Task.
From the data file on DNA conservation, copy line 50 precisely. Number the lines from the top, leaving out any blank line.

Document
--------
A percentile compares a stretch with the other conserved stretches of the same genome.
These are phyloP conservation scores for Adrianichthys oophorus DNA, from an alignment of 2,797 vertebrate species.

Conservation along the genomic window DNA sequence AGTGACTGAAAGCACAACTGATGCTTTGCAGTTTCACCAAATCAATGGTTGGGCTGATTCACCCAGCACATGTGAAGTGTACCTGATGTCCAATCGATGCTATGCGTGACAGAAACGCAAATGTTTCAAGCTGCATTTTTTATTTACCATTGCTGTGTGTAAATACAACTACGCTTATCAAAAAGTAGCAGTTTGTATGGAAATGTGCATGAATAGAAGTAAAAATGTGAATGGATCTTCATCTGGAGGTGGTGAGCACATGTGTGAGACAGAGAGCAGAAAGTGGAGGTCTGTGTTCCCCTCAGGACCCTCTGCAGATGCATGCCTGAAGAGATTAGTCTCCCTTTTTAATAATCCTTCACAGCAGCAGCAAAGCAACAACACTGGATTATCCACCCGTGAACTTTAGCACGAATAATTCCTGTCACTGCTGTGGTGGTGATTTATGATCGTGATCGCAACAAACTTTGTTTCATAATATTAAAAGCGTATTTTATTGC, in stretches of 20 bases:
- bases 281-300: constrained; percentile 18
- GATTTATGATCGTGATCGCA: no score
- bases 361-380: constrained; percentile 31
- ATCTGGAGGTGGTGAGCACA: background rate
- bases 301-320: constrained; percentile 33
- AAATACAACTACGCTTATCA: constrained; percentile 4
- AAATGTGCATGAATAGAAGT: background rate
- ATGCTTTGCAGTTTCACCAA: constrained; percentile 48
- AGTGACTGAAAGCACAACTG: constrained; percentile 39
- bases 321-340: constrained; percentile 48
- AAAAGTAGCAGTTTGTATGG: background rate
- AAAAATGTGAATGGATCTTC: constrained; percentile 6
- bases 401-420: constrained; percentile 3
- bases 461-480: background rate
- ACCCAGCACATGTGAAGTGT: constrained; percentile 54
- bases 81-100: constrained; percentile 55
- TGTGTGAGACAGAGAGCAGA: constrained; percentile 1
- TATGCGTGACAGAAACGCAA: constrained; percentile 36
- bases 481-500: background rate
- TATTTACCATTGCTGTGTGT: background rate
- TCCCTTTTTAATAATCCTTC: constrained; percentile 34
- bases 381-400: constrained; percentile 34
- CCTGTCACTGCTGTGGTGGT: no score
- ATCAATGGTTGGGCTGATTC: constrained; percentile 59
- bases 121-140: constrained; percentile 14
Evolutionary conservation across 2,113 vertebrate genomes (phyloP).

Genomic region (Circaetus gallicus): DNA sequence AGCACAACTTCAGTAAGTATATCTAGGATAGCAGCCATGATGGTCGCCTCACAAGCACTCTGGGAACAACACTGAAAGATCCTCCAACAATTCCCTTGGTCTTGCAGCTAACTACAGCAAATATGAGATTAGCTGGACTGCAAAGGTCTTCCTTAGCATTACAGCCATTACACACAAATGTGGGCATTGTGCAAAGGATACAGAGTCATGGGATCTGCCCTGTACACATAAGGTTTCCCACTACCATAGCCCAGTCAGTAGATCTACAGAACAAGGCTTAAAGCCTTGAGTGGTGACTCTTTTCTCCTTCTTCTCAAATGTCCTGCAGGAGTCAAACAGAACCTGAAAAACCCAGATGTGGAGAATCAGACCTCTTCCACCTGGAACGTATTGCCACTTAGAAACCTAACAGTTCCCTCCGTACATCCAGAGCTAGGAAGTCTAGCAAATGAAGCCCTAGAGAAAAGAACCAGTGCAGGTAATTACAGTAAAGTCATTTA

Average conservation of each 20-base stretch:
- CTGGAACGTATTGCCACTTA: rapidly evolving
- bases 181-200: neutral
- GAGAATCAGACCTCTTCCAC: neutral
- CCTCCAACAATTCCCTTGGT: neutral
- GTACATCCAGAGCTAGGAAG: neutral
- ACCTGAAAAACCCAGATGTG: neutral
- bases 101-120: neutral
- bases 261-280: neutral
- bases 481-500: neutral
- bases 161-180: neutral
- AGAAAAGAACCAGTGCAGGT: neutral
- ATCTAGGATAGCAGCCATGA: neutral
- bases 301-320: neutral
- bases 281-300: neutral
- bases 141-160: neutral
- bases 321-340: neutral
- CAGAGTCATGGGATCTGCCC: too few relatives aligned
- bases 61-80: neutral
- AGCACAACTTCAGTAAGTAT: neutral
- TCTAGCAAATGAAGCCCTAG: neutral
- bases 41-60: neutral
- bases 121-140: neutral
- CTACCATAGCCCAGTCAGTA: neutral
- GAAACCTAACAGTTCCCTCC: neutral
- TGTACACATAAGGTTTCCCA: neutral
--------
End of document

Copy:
- AGCACAACTTCAGTAAGTAT: neutral